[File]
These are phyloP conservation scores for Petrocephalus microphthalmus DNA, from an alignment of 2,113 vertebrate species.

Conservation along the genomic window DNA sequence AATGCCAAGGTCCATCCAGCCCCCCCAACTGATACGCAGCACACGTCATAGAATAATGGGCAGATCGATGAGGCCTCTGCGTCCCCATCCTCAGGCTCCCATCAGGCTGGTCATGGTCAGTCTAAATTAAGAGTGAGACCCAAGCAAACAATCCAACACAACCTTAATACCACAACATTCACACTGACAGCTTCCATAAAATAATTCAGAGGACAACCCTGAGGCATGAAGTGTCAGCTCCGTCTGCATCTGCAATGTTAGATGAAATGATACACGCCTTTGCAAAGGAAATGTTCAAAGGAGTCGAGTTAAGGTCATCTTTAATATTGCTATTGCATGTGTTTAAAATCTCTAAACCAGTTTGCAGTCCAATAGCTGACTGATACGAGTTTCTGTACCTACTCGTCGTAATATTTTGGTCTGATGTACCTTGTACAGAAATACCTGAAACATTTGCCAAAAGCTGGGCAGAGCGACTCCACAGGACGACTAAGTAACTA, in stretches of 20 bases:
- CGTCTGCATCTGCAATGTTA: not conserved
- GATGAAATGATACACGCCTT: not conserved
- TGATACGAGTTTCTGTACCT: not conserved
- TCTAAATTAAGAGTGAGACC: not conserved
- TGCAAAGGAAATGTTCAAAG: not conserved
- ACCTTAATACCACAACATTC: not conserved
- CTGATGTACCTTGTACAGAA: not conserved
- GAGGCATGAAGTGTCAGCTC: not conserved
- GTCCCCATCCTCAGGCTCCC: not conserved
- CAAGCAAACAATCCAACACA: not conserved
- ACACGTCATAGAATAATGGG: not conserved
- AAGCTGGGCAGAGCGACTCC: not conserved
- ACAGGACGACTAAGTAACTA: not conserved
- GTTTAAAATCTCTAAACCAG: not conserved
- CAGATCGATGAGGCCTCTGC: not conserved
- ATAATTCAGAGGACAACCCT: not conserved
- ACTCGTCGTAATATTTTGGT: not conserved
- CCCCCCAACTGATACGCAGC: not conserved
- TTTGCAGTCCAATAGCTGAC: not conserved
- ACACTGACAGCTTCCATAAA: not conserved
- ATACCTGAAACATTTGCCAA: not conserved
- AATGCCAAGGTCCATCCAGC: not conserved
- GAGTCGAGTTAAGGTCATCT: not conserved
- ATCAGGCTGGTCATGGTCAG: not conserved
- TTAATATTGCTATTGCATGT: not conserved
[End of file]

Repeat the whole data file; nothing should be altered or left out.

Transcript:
These are phyloP conservation scores for Petrocephalus microphthalmus DNA, from an alignment of 2,113 vertebrate species.

Conservation along the genomic window DNA sequence AATGCCAAGGTCCATCCAGCCCCCCCAACTGATACGCAGCACACGTCATAGAATAATGGGCAGATCGATGAGGCCTCTGCGTCCCCATCCTCAGGCTCCCATCAGGCTGGTCATGGTCAGTCTAAATTAAGAGTGAGACCCAAGCAAACAATCCAACACAACCTTAATACCACAACATTCACACTGACAGCTTCCATAAAATAATTCAGAGGACAACCCTGAGGCATGAAGTGTCAGCTCCGTCTGCATCTGCAATGTTAGATGAAATGATACACGCCTTTGCAAAGGAAATGTTCAAAGGAGTCGAGTTAAGGTCATCTTTAATATTGCTATTGCATGTGTTTAAAATCTCTAAACCAGTTTGCAGTCCAATAGCTGACTGATACGAGTTTCTGTACCTACTCGTCGTAATATTTTGGTCTGATGTACCTTGTACAGAAATACCTGAAACATTTGCCAAAAGCTGGGCAGAGCGACTCCACAGGACGACTAAGTAACTA, in stretches of 20 bases:
- CGTCTGCATCTGCAATGTTA: not conserved
- GATGAAATGATACACGCCTT: not conserved
- TGATACGAGTTTCTGTACCT: not conserved
- TCTAAATTAAGAGTGAGACC: not conserved
- TGCAAAGGAAATGTTCAAAG: not conserved
- ACCTTAATACCACAACATTC: not conserved
- CTGATGTACCTTGTACAGAA: not conserved
- GAGGCATGAAGTGTCAGCTC: not conserved
- GTCCCCATCCTCAGGCTCCC: not conserved
- CAAGCAAACAATCCAACACA: not conserved
- ACACGTCATAGAATAATGGG: not conserved
- AAGCTGGGCAGAGCGACTCC: not conserved
- ACAGGACGACTAAGTAACTA: not conserved
- GTTTAAAATCTCTAAACCAG: not conserved
- CAGATCGATGAGGCCTCTGC: not conserved
- ATAATTCAGAGGACAACCCT: not conserved
- ACTCGTCGTAATATTTTGGT: not conserved
- CCCCCCAACTGATACGCAGC: not conserved
- TTTGCAGTCCAATAGCTGAC: not conserved
- ACACTGACAGCTTCCATAAA: not conserved
- ATACCTGAAACATTTGCCAA: not conserved
- AATGCCAAGGTCCATCCAGC: not conserved
- GAGTCGAGTTAAGGTCATCT: not conserved
- ATCAGGCTGGTCATGGTCAG: not conserved
- TTAATATTGCTATTGCATGT: not conserved